From the Hardcover edition.

Revue de presse

“Few truly great books on psychotherapy have been published, and this is one of them. When Panic Attacks tells you how to deal with all kinds of anxiety and with most other emotional problems. It is clearly and charmingly written.”
—Albert Ellis, Ph.D, founder of the Albert Ellis Institute and bestselling author of A Guide to Rational Living

“Another masterpiece from the author who helped millions help themselves with Feeling Good: The New Mood Therapy. Dr. Burns’s elegant writing style, compassion, and humor translate powerful psychotherapy methods into accessible, practical, and helpful tools for the vast number of individuals who struggle with anxiety.”
—Henny Westra, Ph.D., associate professor and director of the York University Anxiety Research Clinic

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Amazon.com: 4.5 étoiles sur 5  131 commentaires
328 internautes sur 344 ont trouvé ce commentaire utile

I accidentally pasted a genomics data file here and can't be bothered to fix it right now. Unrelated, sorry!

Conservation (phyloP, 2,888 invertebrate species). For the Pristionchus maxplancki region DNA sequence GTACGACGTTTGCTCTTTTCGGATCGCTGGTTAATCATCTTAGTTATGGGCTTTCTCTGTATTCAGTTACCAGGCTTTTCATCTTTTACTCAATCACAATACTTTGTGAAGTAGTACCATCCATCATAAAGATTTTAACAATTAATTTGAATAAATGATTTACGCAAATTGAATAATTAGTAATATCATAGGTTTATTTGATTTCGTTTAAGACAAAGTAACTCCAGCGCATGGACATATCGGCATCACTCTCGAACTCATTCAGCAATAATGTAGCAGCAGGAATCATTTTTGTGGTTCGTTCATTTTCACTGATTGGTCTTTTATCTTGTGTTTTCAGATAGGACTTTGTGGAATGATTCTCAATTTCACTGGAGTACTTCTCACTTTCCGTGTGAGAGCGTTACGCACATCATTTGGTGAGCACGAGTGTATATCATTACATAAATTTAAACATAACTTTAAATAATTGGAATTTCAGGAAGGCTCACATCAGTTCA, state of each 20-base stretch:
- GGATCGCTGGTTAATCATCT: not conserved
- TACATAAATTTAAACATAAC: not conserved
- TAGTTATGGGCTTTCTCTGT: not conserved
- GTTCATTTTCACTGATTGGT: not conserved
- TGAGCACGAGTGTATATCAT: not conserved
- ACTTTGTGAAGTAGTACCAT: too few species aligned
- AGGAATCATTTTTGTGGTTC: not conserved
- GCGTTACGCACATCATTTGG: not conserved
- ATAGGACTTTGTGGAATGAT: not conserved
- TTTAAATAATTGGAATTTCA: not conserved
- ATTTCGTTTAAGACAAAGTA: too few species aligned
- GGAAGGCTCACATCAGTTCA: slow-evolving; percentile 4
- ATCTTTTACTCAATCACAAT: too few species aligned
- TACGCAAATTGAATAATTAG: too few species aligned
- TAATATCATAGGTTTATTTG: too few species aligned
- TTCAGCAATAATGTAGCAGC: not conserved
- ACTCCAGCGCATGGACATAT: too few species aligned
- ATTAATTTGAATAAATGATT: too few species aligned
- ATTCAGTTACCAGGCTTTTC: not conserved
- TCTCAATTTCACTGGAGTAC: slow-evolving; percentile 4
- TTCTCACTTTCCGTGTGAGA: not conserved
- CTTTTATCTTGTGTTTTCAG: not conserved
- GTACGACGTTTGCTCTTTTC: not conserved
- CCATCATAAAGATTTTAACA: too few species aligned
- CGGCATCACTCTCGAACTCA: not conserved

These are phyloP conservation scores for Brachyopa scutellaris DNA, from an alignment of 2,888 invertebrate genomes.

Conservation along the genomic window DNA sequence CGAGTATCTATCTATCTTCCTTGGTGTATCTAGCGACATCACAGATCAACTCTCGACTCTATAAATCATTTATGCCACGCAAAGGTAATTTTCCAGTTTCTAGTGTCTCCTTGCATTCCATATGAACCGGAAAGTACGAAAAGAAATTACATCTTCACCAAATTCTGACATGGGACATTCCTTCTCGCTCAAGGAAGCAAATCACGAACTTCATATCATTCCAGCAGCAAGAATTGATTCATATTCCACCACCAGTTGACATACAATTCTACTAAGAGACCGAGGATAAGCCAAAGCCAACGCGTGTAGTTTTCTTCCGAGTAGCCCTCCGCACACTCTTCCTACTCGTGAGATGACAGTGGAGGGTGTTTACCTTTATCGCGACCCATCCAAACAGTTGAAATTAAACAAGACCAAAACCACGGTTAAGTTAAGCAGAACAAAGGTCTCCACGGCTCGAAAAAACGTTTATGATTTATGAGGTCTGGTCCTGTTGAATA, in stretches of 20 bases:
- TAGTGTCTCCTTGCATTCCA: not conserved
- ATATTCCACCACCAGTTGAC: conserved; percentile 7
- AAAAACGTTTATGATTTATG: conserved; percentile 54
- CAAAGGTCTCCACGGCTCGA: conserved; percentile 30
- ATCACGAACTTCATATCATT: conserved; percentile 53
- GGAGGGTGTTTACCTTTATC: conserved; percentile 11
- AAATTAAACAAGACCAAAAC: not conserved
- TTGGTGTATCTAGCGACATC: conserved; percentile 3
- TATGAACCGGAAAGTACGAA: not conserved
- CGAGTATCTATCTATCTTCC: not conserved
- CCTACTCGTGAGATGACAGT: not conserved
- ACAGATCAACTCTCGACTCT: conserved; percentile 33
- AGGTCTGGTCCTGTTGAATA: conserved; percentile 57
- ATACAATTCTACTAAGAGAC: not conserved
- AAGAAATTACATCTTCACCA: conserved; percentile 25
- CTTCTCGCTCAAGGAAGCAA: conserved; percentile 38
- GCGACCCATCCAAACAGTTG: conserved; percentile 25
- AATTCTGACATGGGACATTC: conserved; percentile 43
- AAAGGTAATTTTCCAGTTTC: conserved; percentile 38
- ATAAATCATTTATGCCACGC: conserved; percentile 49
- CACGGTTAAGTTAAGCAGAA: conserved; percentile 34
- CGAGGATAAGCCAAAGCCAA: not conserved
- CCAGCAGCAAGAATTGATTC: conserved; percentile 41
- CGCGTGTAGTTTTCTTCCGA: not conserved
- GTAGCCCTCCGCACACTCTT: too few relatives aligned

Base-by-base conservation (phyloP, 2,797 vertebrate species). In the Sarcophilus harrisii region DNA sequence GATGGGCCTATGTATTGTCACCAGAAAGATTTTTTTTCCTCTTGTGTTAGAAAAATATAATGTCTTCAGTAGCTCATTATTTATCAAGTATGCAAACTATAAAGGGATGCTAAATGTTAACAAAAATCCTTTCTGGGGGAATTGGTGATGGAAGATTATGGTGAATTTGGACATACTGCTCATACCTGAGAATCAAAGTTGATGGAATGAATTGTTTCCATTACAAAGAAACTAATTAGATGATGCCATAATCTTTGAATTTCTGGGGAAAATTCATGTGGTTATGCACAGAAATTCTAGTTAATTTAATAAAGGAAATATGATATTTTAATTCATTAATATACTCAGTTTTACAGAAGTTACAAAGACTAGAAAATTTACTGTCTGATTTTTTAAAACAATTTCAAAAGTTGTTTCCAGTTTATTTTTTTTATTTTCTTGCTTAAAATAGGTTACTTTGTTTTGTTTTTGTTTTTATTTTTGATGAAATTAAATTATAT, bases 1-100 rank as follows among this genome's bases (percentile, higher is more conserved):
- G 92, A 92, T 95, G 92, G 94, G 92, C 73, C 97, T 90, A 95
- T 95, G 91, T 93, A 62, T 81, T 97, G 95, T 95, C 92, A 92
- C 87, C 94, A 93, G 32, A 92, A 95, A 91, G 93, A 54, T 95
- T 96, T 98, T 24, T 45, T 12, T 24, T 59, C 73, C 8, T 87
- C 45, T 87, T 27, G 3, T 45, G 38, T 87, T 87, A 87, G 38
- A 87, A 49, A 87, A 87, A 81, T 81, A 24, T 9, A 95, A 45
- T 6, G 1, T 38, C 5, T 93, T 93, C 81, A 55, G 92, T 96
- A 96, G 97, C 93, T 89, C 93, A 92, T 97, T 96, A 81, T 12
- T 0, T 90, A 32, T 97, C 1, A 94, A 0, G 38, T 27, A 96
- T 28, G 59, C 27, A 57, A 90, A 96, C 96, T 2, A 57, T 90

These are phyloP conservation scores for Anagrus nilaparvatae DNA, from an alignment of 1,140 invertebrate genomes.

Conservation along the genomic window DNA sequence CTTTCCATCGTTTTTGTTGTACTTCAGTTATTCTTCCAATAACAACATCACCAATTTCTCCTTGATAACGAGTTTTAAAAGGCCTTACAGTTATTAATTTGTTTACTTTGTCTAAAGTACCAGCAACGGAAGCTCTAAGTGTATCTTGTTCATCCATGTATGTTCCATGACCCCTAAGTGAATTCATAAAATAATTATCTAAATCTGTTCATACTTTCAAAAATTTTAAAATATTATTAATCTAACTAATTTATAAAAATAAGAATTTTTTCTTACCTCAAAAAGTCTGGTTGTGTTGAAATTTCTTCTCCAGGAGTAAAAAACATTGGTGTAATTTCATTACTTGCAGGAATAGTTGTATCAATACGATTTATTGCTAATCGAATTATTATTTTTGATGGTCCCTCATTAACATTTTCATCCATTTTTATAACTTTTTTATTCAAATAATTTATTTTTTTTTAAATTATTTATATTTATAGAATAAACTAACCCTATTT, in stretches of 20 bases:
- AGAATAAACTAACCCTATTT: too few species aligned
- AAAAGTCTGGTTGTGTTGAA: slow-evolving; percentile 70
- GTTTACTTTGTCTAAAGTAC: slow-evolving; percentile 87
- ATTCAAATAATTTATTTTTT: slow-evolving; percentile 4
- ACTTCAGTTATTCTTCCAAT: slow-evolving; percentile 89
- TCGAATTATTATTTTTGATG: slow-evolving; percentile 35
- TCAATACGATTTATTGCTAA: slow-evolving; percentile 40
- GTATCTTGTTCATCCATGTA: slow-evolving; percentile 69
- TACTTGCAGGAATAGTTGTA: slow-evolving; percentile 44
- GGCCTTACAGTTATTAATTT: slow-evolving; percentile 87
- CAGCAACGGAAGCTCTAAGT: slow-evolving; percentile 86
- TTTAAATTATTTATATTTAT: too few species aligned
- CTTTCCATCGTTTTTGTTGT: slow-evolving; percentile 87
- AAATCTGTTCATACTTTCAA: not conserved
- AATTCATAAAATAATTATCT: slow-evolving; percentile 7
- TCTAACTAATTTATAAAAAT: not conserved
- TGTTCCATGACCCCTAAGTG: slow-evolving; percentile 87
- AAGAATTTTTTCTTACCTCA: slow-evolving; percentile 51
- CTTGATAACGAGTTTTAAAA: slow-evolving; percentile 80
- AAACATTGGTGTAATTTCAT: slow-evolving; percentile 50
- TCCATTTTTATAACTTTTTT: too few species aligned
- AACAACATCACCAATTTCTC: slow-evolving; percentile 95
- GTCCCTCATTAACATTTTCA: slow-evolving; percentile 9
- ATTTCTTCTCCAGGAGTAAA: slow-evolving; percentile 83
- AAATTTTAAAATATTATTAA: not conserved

5.0 étoiles sur 5 20 years later-no new cognitive distortions have been found 21 mai 2006
Par Self Helper - Publié sur Amazon.com
It probably sounds somewhat dramatic, but I can only recall two self-help books that had a drastic effect on my life-by giving me a reasonable relief from anxiety and depression. The first one, Mind over Mood, by Greenberger and the second one, Feeling Good Workbook by Dr. Burns. Both of these books are based on solid research, reason and practicality.

Almost 20 years since his workbook, Dr. Burns has finally written another book. To my disappointment and relief, it looks like he has nothing major to report. The good news is that after all these years of cognitive therapy evolution, there are still only 10 types of cognitive distortions. The bad news is that it takes only 10 to manage a perfect job to make you miserable.